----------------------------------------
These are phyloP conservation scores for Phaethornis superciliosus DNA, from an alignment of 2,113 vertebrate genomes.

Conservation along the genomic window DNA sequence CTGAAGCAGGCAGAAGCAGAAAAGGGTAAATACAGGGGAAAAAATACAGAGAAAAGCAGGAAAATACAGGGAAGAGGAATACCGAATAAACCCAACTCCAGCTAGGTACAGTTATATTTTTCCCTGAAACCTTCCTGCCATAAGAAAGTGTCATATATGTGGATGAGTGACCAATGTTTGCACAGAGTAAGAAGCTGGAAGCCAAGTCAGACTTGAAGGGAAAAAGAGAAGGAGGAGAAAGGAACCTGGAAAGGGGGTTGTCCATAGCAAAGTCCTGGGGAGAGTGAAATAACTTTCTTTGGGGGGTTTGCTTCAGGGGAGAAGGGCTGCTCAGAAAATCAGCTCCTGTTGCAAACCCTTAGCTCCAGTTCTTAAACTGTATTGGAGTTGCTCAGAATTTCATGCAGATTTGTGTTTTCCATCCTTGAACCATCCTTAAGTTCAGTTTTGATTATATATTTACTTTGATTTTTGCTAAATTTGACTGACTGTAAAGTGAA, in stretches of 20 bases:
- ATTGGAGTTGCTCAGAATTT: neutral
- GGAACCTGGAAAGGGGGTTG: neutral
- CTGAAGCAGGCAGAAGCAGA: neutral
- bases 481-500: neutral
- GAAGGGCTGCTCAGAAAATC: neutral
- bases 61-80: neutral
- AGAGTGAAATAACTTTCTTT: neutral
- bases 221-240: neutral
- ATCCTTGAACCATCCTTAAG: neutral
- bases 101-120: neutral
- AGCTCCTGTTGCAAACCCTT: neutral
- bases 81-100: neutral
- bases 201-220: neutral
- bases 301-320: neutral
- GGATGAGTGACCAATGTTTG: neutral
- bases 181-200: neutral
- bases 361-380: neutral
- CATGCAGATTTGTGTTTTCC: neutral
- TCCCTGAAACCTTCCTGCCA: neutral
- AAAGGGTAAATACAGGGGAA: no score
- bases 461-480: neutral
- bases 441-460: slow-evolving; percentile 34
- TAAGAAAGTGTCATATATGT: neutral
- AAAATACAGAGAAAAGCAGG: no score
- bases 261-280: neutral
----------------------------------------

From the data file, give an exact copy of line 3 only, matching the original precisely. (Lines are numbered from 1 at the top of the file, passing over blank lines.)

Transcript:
- ATTGGAGTTGCTCAGAATTT: neutral